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A guardian is a person appointed by the court to guard the health, safety and welfare of another. A guardian may be appointed for a minor (anyone under the age of 18), or for an incapacitated person. The term “incapacitated person” is defined by law to mean any person who is impaired by reason of mental illness, mental deficiency, mental disorder, physical illness or disability, chronic use of drugs, chronic intoxication or other cause, except minority, to the extent that he or she lacks sufficient understanding or capacity to make or communicate responsible decisions concerning himself or herself. The person for whom a guardian is appointed is called the “ward.”

Generally speaking, a guardian has the same powers and authority over a ward that a parent has over a child. The guardian may, for instance, consent to medical treatment and other professional services for the ward. The guardian may also consent to psychiatric and psychological care. When it comes to the property of the ward, however, the guardian has very limited powers. If the ward has property in need of management or protection, a conservator should be appointed. A “conservator” is a person appointed to protect the property of a disabled person.  In some cases, the ward needs both a guardian and a conservator, which may or may not be the same person.

Guardian of a Minor

A parent of a minor may, by last will and testament, appoint a guardian for his or her child. In order for this so-called testamentary appointment to become effective:

  1. both parents must be dead; or
  2. the surviving parent’s parental rights must have been terminated; or
  3. the surviving parent must be incapacitated. Otherwise, the surviving parent will have the care and custody of the child (even if the parents are divorced, and the deceased parent was awarded sole custody).

If the minor child is 14 years of age or older, the child may object to the appointment of the guardian. If the child objects, the court will base the appointment on “the welfare and best interests of the minor.”

The court may appoint a guardian for an unmarried minor if both parents are dead or their rights to custody have been terminated or suspended by circumstances or court order. Any person whose appointment would be in the best interests of the minor may be appointed. In most cases, this likely will be a relative of the minor. If the court appoints a guardian because the parents are unable or unwilling to care for their child, the guardianship may be terminated upon a change of those circumstances.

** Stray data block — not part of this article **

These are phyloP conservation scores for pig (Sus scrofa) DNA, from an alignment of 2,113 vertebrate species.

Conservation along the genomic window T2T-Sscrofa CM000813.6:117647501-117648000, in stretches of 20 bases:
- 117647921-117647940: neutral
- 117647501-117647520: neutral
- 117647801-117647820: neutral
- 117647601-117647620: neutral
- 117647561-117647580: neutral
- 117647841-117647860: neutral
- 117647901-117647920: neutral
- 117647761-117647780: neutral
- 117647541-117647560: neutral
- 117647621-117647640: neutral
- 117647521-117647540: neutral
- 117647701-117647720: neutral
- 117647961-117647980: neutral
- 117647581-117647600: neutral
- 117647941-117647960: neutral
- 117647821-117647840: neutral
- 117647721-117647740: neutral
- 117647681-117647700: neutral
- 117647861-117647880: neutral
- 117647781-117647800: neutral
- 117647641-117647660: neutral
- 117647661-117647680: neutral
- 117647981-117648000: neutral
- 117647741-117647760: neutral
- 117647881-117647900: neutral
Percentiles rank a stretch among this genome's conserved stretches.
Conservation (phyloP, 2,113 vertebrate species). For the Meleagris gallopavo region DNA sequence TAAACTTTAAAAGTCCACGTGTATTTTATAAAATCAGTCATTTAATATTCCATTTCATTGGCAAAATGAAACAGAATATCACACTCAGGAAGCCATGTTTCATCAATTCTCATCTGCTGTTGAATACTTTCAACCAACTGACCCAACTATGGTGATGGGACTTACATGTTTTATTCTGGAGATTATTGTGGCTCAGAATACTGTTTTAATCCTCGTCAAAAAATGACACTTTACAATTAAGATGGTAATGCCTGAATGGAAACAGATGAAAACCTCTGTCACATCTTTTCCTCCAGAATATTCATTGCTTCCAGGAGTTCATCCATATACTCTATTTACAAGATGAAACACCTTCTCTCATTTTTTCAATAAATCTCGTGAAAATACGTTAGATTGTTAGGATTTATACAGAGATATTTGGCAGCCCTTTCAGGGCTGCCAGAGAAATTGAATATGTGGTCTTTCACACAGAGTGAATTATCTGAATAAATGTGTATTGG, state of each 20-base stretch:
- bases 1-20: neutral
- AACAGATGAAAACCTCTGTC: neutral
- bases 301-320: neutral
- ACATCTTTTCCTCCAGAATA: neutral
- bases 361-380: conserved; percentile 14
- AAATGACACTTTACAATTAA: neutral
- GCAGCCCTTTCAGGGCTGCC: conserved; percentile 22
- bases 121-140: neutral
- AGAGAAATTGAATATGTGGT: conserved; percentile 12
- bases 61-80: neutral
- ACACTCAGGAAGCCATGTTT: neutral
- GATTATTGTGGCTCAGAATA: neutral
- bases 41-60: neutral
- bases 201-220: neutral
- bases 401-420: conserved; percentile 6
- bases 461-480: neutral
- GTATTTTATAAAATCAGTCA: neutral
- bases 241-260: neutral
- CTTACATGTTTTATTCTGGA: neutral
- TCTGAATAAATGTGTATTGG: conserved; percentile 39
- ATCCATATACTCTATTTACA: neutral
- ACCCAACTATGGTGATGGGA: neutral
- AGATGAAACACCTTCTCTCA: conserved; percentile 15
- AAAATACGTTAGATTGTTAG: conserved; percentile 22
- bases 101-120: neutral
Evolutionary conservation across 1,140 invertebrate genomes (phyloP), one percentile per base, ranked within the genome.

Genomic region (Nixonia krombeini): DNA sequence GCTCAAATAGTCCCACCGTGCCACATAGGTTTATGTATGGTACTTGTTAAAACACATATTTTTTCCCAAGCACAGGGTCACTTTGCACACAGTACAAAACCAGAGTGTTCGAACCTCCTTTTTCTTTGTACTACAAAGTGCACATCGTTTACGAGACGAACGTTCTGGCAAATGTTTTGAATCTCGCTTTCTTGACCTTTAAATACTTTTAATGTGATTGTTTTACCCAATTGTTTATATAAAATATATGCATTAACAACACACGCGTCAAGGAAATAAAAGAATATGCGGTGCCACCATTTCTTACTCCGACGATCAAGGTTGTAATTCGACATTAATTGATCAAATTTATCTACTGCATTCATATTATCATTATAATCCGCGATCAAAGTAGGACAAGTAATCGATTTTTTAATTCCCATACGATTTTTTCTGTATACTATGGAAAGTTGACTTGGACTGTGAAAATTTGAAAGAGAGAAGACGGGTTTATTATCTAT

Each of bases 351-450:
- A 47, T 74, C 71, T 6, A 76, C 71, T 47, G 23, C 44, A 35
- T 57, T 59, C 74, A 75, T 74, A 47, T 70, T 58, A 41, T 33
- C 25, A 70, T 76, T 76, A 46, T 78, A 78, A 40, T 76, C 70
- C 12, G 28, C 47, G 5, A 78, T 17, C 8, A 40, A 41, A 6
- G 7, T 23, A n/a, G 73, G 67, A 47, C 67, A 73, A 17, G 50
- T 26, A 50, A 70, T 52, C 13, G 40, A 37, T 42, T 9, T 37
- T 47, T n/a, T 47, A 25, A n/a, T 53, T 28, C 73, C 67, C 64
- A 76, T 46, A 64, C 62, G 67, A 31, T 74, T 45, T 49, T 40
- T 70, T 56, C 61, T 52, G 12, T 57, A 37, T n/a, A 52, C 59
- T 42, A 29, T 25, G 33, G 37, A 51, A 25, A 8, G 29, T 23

Guardian of an Incapacitated Person

A guardian for an incapacitated person may be appointed by will or other signed writing of a parent or spouse, or by court order. Most often an appointment is by court order. Court appointment of a guardian for an incapacitated person involves a judicial proceeding.

The appointment of a guardian pursuant to a will or other writing is effective on the death of the appointing parent or spouse, the adjudication of incapacity of the appointing parent or spouse, or a written determination by a physician who has examined the appointing parent or spouse that the appointing parent or spouse is no longer able to care for the incapacitated person, whichever first occurs.

A guardian is eligible to act on the filing of an acceptance of appointment, which must be filed within thirty days after the guardian’s appointment becomes effective.  The guardian must:

  1. file the notice of acceptance of appointment and a copy of the will with the court in the county in which the will was or could be probated or, in the case of a signed writing, file the acceptance of appointment and the signed writing with the court in the county in which the incapacitated person resides or is present
  2. give written notice of the acceptance of appointment to the appointing parent or spouse, if living, the incapacitated person, a person having care or custody of the incapacitated person other than the appointing parent or spouse, and the adult nearest in kinship.  Unless the appointment was previously confirmed by the court, the notice must include a statement of the right of those notified to terminate the appointment by filing a written objection.

The court will hold a hearing on the issue of incapacity. To protect the rights of the alleged incapacitated person, the court will appoint an attorney to represent the person, an investigator to investigate the allegations concerning the person, and a physician to examine the person. The court will appoint a guardian only if it is satisfied, after considering all the evidence, that the person is incapacitated and in need of a guardian.

The court retains jurisdiction over all guardianship proceedings. The guardian is, thus, accountable to the court for all actions on behalf of the ward, until the guardian’s resignation, removal or termination of appointment.

The above article is an excerpt from Estate Planning in Arizona: What You Need to Know, 2nd Edition (Wheatmark, 2019), by Donald A. Loose, republished with the author’s permission.

Disclaimer: Laws change constantly. Specific legal advice should be obtained regarding any legal matter. The information contained on this website does not constitute legal advice and no attorney-client relationship is created. 

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Don Loose Author
Lawyer | Loose Law Group | View My Profile

Donald A. Loose is an Arizona attorney, and the author of Arizona Laws 101: A Handbook for Non-Lawyers, and Estate Planning in Arizona: What You Need to Know.  Mr. Loose is a regular guest on radio shows featuring local newsmaker interviews. He may be contacted at